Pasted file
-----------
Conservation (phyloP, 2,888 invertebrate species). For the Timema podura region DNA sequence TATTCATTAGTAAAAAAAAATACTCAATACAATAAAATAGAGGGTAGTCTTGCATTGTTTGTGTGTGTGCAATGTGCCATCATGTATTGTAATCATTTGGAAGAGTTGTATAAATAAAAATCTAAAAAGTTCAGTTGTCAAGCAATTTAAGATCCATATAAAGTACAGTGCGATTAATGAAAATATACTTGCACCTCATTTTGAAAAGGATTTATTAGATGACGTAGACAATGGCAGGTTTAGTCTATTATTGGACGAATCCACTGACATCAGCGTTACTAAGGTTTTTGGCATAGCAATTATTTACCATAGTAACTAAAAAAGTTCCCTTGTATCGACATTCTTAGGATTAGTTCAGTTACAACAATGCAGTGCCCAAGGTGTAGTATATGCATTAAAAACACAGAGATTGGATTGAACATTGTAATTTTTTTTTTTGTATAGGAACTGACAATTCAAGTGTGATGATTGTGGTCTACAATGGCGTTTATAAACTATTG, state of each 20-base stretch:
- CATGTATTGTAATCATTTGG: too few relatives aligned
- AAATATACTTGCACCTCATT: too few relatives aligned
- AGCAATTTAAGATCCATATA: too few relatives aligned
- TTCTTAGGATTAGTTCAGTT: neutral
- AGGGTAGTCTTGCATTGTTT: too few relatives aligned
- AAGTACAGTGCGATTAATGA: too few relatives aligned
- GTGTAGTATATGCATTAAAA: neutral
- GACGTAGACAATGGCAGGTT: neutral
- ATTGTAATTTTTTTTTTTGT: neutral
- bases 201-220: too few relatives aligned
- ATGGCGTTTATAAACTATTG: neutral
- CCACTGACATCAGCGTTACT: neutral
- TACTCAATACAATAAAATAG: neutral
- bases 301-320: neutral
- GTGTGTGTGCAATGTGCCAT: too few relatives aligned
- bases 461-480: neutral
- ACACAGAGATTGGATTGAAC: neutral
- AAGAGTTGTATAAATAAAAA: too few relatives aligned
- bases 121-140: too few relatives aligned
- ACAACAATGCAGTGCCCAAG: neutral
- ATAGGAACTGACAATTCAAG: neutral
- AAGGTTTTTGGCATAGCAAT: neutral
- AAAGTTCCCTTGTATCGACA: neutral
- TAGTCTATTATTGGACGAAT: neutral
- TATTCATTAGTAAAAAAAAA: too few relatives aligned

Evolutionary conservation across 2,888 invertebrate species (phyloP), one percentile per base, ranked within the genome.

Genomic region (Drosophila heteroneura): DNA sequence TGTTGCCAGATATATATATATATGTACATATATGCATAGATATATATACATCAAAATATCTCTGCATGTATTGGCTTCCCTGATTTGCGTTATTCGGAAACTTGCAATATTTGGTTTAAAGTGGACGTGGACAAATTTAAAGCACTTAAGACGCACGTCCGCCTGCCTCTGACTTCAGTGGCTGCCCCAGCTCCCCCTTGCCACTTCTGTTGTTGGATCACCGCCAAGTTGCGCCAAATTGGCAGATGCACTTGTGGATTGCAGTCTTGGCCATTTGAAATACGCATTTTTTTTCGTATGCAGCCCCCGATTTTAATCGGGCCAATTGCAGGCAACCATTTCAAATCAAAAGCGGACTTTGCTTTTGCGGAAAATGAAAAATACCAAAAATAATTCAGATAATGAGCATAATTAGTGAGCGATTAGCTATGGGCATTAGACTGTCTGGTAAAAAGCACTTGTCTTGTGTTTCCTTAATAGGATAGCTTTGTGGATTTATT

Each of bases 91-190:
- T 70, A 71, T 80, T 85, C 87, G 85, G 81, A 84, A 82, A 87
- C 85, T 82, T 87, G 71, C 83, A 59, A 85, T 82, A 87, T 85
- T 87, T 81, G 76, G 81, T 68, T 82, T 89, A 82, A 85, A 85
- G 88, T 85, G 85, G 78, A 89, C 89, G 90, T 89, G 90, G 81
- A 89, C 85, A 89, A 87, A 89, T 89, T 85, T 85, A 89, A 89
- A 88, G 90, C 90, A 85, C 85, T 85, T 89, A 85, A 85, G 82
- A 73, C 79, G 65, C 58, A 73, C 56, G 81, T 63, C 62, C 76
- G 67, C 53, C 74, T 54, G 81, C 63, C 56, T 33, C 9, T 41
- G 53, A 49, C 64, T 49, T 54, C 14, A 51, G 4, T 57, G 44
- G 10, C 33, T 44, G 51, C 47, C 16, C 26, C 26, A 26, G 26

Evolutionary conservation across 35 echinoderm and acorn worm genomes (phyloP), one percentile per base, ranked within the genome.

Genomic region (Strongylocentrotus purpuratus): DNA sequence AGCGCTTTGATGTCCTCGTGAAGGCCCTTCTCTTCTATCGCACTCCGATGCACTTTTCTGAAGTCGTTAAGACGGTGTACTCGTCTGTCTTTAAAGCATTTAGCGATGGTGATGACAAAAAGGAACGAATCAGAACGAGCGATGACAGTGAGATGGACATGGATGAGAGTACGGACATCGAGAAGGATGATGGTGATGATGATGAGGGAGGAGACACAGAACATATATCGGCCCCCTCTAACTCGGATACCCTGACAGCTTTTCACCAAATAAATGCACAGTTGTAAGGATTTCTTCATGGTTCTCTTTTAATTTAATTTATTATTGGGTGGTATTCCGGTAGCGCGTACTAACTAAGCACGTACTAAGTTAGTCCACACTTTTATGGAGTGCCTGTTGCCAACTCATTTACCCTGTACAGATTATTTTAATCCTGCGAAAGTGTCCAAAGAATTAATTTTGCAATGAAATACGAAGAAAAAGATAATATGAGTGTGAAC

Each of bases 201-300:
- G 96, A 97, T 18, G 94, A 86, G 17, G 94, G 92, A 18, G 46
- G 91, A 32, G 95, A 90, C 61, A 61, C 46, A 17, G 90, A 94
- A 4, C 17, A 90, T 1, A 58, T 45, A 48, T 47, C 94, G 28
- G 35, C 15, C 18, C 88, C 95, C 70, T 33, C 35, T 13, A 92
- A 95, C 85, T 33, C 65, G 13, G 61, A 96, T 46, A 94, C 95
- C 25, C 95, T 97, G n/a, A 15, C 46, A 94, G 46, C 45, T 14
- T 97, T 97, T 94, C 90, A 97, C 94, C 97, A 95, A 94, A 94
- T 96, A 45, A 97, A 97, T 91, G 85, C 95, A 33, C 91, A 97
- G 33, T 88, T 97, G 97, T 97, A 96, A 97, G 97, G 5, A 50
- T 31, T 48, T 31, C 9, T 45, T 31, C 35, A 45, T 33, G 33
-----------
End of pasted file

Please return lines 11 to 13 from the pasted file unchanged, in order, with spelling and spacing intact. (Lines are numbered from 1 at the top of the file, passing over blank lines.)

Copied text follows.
- bases 201-220: too few relatives aligned
- ATGGCGTTTATAAACTATTG: neutral
- CCACTGACATCAGCGTTACT: neutral